"Recently we have seen tentative signs that the sharp decline in economic activity may be slowing," Bernanke told students and faculty of Morehouse College in Atlanta.
Bernanke said "a leveling out of economic activity is the first step toward recovery." But an economic recovery will not be sustainable "without a stabilization of our financial system and credit markets," he added.
Among the positive indicators Bernanke mentioned were recent upticks in home sales and new home construction. He also pointed to improvements in consumer spending, notably sales of new vehicles.
NEW YORK (CNNMoney.com) - Federal Reserve Chairman Ben Bernanke said on Sunday that government officials are laying the groundwork for an economic revival and that a "depression" can be avoided – acknowledging however that a full recovery will take time and that there are still obstacles.
"We're working on it. And I do think that we will get it stabilized, and we'll see the recession coming to an end probably this year. We'll see recovery beginning next year. And it will pick up steam over time," Bernanke said in a rare public interview airing on "60 Minutes," according to a transcript released by CBS.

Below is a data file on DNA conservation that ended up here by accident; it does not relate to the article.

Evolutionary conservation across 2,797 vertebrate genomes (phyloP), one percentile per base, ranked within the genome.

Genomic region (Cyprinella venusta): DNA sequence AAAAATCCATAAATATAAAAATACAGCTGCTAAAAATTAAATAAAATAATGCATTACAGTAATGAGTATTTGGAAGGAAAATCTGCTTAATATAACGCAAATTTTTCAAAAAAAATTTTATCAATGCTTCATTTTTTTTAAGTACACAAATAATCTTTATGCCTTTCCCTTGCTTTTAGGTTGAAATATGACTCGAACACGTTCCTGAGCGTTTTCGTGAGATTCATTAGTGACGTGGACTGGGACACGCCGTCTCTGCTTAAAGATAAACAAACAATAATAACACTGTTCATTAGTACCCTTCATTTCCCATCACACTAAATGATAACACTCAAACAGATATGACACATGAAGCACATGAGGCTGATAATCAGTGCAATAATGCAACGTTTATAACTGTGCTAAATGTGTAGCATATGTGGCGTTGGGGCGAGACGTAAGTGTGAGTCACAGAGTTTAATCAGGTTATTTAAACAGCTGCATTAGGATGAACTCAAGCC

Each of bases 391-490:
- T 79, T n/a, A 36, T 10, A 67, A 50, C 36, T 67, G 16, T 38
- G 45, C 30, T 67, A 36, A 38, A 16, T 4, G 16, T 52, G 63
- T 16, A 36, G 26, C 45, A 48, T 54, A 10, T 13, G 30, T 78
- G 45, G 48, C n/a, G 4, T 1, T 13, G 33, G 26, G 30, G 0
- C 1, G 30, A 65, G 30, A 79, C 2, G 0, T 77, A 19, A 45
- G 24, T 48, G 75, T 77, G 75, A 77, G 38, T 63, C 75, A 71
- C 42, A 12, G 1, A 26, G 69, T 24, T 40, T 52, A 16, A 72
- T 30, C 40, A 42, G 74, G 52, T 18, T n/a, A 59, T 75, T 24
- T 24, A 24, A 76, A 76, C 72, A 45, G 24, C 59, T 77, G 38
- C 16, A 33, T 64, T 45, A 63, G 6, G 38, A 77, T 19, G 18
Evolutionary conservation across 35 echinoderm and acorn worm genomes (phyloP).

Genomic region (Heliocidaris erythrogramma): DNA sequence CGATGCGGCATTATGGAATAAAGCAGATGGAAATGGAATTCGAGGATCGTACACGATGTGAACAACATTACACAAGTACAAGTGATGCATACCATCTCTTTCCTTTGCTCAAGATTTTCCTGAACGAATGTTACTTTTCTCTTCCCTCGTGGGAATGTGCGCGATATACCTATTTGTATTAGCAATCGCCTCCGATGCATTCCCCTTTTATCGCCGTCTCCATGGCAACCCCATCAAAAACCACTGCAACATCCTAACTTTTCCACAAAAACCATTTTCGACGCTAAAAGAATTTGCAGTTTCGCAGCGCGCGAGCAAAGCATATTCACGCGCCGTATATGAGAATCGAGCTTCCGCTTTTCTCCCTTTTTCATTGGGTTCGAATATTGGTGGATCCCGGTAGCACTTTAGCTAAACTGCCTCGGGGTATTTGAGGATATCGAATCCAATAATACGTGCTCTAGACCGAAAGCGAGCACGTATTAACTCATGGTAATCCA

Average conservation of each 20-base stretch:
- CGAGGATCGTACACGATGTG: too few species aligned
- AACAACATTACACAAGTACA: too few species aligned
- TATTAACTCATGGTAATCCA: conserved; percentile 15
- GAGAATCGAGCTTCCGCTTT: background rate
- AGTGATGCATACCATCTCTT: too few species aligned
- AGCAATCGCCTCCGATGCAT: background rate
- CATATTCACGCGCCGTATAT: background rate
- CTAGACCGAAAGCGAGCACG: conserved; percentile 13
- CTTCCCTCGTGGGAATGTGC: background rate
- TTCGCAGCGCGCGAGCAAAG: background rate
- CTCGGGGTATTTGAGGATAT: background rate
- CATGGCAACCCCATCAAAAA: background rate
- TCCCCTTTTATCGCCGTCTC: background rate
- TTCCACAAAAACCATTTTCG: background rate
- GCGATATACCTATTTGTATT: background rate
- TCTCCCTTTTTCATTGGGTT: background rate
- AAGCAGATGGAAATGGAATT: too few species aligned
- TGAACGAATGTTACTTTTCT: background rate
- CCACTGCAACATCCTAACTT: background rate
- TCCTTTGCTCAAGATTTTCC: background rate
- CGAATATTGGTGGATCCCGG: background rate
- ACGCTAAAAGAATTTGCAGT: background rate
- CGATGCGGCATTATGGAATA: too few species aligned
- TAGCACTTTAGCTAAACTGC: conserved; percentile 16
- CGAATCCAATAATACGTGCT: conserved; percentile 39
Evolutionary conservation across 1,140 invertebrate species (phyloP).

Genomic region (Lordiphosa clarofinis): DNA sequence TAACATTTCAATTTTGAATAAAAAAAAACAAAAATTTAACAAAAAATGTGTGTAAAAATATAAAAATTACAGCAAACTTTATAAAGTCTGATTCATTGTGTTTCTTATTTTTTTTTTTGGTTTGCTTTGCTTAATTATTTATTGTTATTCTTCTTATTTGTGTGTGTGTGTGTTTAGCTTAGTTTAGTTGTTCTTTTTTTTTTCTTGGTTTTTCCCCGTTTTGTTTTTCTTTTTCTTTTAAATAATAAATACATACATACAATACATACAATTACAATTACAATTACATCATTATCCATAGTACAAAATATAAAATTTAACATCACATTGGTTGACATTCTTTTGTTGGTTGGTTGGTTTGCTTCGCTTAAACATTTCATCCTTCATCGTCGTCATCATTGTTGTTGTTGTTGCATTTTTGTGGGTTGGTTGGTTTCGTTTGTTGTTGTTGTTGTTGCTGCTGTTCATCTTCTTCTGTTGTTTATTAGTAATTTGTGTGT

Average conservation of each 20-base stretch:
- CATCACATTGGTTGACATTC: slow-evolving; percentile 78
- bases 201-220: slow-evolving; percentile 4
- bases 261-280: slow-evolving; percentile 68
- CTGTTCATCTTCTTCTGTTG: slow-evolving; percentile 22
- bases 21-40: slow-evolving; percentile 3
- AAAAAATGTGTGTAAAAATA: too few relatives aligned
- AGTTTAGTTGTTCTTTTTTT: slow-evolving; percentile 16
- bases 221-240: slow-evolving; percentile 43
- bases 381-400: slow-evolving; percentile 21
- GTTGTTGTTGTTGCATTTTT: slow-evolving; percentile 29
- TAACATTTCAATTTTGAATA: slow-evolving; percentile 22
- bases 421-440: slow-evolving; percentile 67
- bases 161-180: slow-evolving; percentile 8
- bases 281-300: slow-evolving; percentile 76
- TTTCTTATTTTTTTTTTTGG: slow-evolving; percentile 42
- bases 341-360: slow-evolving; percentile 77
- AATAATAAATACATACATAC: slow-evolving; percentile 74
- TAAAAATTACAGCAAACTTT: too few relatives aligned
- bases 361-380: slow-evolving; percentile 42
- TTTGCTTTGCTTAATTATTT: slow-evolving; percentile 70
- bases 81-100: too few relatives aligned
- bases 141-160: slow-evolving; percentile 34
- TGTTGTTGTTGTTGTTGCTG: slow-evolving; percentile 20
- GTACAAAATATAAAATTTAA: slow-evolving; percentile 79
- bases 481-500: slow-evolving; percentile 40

When asked about the risks of a "new American depression," Bernanke responded, "I think we've averted that risk. I think we've gotten past that."
NEW YORK (CNNMoney.com) - Federal Reserve chairman Ben Bernanke said Tuesday that economic recovery hinges on stabilizing the financial system, and proposed new policies aimed at absorbing financial shocks in the future.
"Until we stabilize the financial system, a sustainable economic recovery will remain out of reach," Bernanke said in prepared remarks.
Bernanke said governments around the world must work together to address problems associated with financial institutions deemed too big to fail. These large, interconnected financial institutions that pose a "systemic risk" to economic stability, he said.